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Intra-individual Cognitive Variability: An Examination of ANAM4 TBI-MIL Simple Reaction Time Data from Service Members with and without Mild Traumatic Brain Injury

  • Wesley R. Cole (a1) (a2) (a3), Emma Gregory (a1) (a3), Jacques P. Arrieux (a1) (a2) (a3) and F. Jay Haran (a4)
  • Please note a retraction has been issued for this article.


Objectives: The Automated Neuropsychological Assessment Metrics 4 TBI-MIL (ANAM4) is a computerized cognitive test often used in post-concussion assessments with U.S. service members (SMs). Existing evidence, however, remains mixed regarding ANAM4’s ability to identify cognitive issues following mild traumatic brain injury (mTBI). Studies typically examine ANAM4 by comparing mean scores to baseline or normative scores. A more fine-grained approach involves examining inconsistency within an individual’s performance. Methods: Data from a sample of 231 were healthy control SMs and 100 SMs within 7 days of mTBI who took the ANAM4 were included in analyses. We examine each individual’s performance on a simple reaction time (SRT) subtest that is administered at the beginning (SRT1) and end (SRT2) of the ANAM4 battery, and calculate the standard deviation of difference scores by trial across administrations. Results: Multivariate analysis of variance and univariate analyses revealed group differences across all comparisons (p<.001) with pairwise comparisons revealing higher intra-individual variability and slower raw reaction time for the mTBI group compared with controls. Effect sizes were small though exceeded the recommended minimum practical effect size (ES>0.41). Conclusions: While inconsistencies in performance are often viewed as noise or test error, the results suggest intra-individual cognitive variability may be more sensitive than central tendency measures (i.e., comparison of means) in detecting changes in cognitive function in mTBI. Additionally, the findings highlight the utility of ANAM4’s repeating a subtest at two points in a battery to explore within-subject differences in performance. (JINS, 2017, 23, 1–6)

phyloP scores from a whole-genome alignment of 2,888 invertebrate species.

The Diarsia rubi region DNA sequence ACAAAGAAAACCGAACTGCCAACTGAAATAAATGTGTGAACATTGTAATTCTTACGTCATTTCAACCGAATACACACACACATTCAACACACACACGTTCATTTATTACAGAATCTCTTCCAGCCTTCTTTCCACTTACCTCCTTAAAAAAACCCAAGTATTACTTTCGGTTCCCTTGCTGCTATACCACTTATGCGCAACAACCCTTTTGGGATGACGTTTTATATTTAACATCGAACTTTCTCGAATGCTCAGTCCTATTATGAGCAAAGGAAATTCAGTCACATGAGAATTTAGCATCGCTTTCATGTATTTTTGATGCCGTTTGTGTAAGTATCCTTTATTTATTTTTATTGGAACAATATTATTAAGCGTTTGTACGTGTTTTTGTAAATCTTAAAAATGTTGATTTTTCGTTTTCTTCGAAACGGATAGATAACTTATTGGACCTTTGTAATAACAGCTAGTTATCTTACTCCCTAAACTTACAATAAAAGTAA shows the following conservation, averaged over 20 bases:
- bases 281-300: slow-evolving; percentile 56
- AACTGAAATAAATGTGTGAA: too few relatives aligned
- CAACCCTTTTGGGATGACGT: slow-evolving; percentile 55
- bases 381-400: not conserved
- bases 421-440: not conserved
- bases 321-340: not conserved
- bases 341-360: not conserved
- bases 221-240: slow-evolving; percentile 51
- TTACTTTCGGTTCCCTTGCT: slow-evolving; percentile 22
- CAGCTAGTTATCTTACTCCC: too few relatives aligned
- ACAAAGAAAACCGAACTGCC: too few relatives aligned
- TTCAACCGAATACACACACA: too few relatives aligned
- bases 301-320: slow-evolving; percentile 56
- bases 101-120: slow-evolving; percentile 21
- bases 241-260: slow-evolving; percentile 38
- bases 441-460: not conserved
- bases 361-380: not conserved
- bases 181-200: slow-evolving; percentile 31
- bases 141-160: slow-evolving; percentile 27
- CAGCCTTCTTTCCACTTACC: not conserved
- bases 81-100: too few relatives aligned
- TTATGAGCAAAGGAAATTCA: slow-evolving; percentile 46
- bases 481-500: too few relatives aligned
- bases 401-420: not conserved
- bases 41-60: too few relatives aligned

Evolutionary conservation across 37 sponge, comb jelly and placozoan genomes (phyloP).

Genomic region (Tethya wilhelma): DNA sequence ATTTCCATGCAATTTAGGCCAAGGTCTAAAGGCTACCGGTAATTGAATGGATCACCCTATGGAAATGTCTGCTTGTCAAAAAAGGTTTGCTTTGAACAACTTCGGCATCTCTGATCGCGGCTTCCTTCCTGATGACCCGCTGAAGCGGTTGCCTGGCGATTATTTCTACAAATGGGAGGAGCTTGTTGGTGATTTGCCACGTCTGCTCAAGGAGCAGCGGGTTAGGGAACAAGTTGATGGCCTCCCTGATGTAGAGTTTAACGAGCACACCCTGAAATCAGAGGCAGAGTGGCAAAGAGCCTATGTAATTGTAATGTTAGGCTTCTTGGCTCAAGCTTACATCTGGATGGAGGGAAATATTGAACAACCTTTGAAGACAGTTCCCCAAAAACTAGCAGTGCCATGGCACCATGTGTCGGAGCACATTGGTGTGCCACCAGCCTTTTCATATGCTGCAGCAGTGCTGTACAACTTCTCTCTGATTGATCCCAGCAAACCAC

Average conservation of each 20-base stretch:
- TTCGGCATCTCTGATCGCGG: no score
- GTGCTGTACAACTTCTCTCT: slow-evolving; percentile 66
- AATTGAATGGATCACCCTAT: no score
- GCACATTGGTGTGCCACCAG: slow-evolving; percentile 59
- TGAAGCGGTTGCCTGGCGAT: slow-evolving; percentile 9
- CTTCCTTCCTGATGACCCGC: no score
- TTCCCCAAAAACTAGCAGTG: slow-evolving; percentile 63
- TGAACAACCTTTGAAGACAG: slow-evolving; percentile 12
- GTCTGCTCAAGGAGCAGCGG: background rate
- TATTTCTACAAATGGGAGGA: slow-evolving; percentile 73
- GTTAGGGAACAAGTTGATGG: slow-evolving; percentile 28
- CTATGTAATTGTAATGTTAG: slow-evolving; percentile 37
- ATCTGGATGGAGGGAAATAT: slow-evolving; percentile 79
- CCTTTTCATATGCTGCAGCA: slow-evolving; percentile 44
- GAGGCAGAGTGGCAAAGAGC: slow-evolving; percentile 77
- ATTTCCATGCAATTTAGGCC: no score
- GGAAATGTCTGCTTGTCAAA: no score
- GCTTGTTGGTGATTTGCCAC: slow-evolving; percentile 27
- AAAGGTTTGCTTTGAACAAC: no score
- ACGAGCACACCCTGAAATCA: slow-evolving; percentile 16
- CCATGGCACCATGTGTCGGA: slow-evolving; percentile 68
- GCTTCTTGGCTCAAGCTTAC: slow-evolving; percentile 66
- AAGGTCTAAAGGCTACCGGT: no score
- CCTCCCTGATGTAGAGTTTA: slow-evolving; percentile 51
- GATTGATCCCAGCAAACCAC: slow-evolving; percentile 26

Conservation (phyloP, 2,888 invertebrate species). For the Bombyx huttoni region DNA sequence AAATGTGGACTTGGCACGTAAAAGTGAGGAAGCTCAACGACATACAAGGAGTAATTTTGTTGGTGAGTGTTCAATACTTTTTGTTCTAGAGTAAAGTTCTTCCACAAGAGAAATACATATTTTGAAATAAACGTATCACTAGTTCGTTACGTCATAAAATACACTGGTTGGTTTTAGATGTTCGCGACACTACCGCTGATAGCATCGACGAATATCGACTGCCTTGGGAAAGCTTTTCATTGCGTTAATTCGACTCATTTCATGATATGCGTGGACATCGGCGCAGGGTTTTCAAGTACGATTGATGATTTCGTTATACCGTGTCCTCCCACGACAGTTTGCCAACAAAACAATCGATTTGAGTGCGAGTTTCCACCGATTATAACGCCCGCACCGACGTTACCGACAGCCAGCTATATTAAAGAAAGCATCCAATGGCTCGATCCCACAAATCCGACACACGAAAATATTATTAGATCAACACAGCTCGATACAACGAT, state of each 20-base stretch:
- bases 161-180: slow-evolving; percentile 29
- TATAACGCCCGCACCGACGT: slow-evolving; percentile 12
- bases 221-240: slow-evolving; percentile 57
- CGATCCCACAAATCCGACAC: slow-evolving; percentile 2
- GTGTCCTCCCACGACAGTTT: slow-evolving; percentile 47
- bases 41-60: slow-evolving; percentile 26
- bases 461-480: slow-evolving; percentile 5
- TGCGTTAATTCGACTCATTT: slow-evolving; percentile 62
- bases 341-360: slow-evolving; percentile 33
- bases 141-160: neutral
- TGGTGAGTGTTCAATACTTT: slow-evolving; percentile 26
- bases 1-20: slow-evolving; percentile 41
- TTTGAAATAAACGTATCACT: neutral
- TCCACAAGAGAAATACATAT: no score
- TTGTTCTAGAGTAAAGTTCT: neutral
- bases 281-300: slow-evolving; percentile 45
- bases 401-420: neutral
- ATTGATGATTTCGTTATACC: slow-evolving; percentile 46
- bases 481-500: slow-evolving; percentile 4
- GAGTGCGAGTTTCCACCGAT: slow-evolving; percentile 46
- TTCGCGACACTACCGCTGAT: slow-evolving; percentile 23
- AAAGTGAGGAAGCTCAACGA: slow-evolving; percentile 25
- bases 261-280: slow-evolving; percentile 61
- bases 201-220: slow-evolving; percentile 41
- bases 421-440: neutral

Corresponding author

Correspondence and reprint requests to: Wesley R. Cole, Intrepid Spirit, Womack Army Medical Center, Fort Bragg, NC 28310. E-mail:


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A retraction has been issued for this article: